New York’s cultural and economic importance is difficult to overstate. The city is a popular tourist spot, home to the iconic Statue of Liberty, the towering Empire State Building, the famous Broadway theater district, and the bustling Times Square that is the site of the famous New Year’s Eve ball drop. As such, New York has been called the world’s “most photographed” city. It has been estimated that if the New York metropolitan area were a country, it would boast the eighth-largest economy in the world (a rank currently held by Italy). The city is also a research hub, home to over a hundred colleges and universities, including New York University, Columbia University, and Rockefeller University.
Perhaps the city’s geography destined it to be a center of commerce. Located in one of the world’s largest natural harbors, the site where New York now stands was a logical place for human settlement. Originally the area was inhabited by the Lenape people and other Native American tribes. They used the natural waterways for fishing and to trade and wage war with nearby tribes. The first European to visit the site was an Italian, Giovanni da Verrazzano, who was exploring the region in service to the French, in 1524. He named the area New Angoulême, after the French King Francis I (who was known as Francis of Angoulême before assuming the French throne) and soon departed.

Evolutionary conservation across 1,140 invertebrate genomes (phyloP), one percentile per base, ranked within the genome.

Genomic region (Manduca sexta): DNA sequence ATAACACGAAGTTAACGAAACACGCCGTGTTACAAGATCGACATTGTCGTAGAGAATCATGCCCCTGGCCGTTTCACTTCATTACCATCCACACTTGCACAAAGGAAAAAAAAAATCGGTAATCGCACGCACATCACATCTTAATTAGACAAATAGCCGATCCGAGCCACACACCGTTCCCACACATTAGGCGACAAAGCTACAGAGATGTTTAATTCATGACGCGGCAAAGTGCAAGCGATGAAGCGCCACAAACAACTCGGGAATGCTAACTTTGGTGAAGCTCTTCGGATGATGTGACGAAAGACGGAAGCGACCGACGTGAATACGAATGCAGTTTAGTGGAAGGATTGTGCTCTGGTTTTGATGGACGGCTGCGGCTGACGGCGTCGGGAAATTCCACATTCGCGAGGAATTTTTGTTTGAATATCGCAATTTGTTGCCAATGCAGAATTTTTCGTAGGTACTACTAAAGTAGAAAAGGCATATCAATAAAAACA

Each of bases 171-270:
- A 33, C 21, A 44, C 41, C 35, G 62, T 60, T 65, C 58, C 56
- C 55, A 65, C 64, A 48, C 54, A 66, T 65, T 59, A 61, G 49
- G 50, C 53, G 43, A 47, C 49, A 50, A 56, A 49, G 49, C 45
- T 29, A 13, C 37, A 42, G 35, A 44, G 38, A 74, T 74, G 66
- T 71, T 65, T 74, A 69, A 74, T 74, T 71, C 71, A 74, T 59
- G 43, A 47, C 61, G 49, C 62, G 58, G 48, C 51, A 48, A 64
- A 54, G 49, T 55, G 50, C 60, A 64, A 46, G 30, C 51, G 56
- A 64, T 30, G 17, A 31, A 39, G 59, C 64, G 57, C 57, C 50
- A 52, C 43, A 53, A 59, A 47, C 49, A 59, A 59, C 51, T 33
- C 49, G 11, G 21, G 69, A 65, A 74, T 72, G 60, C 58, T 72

Then in 1609, the English explorer Henry Hudson (the namesake of Hudson Bay) arrived. He also soon left, but not before noting the large local beaver population. Beaver pelts were a valuable commodity. Word of Hudson’s discovery spread quickly and inspired the Dutch to found several fur trading outposts in the area in the early 17th century. Those included a 1624 settlement in what is now Manhattan, initiated by the Dutch West India Company. By 1626, the Dutch had constructed Fort Amsterdam, which would serve as the town’s nucleus until the fort’s demolition in 1790. The town was appropriately named New Amsterdam and served as the capital of the local Dutch colonies collectively called New Netherland. To this day, several local place names maintain Dutch origins, including Harlem and Brooklyn (named after Breukelen).